Can I say pelvic fracture in my nursing diagnosis?

  1. ?

    As in

    Impaired bed mobility related to pelvic fracture...blah blah?
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  2. 14 Comments

  3. by   Lisa CCU RN
    No. That's a medical diagnosis.

    Do you have a nursing diagnosis book?
    Is the pt. on bed rest?

    How about impaired physical mobility r/t pelvic immobilization.
  4. by   Bonny619
    Thanks, I got it.
  5. by   Daytonite
    some nursing programs and instructors allow students to use medical diagnoses in this way:

    impaired bed mobility r/t pelvic immobilization secondary to pelvic fracture aeb impaired ability to:
    • turn side to side
    • move from supine to sitting or sitting to supine
    • "scoot" or reposition self in bed
    • move from supine to prone or prone to supine
    • move from supine to long sitting or long sitting to supine
    • page 117, nursing diagnoses: definitions & classification 2005-2006 published by nanda international
    don't do it unless your instructors have told you it's ok to.
  6. by   jov
    Quote from Bonny619
    ?

    As in

    Impaired bed mobility related to pelvic fracture...blah blah?

    the pelvic fracture doesn't cause the impaired bed mobility

    but the pain from it does.... got it?
  7. by   Bonny619
    Not necessarily. My patient wasn't in any pain, she was just immobile.

    From my care plan book I ended up using Impaired bed mobility related to musculoskeletal impairment.

    Quote from jov
    the pelvic fracture doesn't cause the impaired bed mobility

    but the pain from it does.... got it?
  8. by   SanskeetRN
    I once used impaired physical mobility R/T breach in bone integrity....it was harder coming up w/ a nonmedical term for fracture than the whole diagnosis!
  9. by   Bonny619
    lol, exactly.

    Quote from sanskeet
    I once used impaired physical mobility R/T breach in bone integrity....it was harder coming up w/ a nonmedical term for fracture than the whole diagnosis!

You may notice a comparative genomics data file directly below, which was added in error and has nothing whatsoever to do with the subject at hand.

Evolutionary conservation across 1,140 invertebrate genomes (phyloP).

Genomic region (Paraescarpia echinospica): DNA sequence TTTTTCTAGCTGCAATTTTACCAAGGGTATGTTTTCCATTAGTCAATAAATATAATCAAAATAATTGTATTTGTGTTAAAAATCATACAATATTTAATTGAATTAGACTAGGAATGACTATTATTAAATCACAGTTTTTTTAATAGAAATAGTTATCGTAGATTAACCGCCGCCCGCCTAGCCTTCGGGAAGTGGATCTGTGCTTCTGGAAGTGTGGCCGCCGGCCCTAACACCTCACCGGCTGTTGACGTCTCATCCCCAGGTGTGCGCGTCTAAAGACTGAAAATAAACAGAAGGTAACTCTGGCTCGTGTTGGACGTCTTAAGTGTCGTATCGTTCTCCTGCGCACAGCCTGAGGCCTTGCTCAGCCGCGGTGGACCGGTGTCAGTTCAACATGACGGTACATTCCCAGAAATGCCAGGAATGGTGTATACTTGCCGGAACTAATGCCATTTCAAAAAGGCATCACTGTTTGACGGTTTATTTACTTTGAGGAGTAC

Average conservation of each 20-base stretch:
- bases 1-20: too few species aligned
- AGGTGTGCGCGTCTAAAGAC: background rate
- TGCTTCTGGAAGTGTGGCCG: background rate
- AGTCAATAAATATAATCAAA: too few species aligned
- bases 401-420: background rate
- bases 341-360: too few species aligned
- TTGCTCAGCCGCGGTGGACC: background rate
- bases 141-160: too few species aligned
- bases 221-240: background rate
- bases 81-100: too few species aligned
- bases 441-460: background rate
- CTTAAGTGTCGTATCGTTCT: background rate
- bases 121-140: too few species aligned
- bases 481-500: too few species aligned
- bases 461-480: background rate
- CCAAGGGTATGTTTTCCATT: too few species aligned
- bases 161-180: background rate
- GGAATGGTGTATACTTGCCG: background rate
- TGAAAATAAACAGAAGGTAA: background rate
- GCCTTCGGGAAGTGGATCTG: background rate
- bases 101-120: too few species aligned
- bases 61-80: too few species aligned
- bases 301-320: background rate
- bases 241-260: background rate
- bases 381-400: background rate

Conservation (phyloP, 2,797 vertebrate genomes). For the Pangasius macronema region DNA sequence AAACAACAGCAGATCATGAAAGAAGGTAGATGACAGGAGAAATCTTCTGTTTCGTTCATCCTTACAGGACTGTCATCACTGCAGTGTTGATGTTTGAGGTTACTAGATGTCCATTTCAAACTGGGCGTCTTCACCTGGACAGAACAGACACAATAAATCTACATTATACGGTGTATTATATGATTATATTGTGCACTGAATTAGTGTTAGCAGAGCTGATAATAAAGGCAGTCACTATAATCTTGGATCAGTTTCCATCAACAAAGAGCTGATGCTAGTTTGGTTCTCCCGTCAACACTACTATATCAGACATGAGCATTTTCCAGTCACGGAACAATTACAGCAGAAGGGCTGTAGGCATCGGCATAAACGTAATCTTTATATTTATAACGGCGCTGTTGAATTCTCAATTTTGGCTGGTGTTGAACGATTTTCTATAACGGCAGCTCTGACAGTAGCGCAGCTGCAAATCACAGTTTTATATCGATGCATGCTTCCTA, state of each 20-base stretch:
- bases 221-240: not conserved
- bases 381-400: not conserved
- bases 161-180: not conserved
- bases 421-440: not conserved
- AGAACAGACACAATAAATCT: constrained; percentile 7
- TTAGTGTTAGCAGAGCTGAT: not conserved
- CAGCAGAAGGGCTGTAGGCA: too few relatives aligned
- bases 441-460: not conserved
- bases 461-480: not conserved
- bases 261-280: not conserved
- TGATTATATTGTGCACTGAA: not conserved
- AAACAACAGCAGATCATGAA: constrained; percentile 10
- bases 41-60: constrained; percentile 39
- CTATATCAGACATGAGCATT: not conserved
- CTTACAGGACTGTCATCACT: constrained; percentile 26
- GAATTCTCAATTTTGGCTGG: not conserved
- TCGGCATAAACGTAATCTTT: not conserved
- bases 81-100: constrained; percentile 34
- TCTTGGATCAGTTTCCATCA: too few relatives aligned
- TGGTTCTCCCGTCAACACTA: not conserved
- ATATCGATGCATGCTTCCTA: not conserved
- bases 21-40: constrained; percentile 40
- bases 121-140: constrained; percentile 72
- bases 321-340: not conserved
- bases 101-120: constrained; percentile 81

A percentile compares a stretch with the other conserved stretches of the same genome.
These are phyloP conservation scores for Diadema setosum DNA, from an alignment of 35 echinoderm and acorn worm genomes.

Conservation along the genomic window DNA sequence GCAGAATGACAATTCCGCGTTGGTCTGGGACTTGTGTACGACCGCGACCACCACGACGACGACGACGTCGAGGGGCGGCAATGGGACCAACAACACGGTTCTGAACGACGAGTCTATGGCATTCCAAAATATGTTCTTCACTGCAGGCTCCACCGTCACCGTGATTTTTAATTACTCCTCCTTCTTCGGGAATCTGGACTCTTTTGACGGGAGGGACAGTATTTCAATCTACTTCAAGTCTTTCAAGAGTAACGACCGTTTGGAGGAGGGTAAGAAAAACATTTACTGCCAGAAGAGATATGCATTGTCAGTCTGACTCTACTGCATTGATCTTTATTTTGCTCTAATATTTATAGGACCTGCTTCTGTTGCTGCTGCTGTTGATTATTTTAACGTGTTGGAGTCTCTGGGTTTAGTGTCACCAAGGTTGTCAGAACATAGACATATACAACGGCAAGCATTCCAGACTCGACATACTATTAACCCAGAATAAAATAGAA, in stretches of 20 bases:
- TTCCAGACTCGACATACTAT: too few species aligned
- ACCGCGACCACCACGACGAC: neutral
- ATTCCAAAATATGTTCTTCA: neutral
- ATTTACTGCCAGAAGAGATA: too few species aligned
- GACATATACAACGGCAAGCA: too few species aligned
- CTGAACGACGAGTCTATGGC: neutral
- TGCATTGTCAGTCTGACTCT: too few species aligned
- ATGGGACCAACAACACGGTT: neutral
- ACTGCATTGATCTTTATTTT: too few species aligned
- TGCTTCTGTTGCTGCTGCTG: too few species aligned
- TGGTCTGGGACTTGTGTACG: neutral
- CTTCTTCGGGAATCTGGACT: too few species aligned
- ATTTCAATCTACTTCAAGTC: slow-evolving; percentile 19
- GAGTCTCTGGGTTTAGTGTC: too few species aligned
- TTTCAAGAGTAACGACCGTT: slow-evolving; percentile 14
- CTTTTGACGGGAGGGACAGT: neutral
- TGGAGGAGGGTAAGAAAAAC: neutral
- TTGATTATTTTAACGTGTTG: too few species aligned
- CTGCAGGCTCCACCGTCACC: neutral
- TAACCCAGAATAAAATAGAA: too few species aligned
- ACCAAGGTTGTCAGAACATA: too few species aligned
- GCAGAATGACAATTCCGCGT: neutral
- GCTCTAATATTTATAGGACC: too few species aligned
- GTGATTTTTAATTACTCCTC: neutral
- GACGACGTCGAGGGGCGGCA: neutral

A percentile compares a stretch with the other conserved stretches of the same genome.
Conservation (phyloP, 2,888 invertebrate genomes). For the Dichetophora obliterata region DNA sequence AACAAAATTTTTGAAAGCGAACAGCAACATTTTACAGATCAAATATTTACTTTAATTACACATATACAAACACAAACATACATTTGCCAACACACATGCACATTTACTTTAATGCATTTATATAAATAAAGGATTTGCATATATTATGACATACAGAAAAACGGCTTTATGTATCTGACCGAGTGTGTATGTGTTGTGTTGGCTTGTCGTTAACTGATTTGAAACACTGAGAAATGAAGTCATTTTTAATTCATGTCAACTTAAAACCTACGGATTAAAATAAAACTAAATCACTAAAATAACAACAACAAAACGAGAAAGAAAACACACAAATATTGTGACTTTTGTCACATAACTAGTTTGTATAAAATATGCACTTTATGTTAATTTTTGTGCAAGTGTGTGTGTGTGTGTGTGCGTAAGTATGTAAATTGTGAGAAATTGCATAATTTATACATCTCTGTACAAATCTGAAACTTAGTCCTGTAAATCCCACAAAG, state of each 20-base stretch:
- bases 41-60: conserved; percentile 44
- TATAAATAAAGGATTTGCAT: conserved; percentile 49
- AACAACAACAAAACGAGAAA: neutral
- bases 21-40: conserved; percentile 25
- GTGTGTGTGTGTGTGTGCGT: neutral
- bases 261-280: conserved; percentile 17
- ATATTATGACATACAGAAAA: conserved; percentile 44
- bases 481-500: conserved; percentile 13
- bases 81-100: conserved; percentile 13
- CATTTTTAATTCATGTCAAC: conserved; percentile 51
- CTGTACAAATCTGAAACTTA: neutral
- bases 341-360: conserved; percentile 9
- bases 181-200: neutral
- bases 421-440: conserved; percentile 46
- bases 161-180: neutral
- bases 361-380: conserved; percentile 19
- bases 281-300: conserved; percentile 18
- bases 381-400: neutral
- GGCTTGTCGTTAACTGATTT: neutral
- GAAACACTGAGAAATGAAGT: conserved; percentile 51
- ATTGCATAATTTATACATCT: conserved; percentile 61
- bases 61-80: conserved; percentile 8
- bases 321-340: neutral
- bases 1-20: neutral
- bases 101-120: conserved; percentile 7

10. by   Achoo!
    Not related to bone fractures, but in regards to a pt with CHF and possible MI, I used "related to disease process". My instructor accepted it!
  11. by   SanskeetRN
    This isn't related to bone fracture either, but had to share that I had to describe on a care plan what it meant to 'encourage fluids'. At midnight it is not easy to come up with how to explain encourage and not sound like an idiot LOL 'to support, teach, offer' was what I came up with and my instructor said that's what it means. I just wonder why it has to be made more difficult than it already is? having to spend 15 minutes figuring out how to define encourage takes 15 minutes away from actually doing nursing processes. Plus, does anyone not really know what encourage or ambulate mean :smackingf
  12. by   Bonny619
    Hmm, we're allowed to say encourage and ambulate.
  13. by   SanskeetRN
    Sorry I didn't explain that very well. When we do our care plan, we have to list our interventions, and then define them. So using encourage fluids for my intervention, I would have to define what encouring fluids means..so something along the lines of 'teaching, supporting the pt. to ingest liquids' or something like that.
  14. by   Bonny619
    Interesting! We have to put rationales with our interventions.

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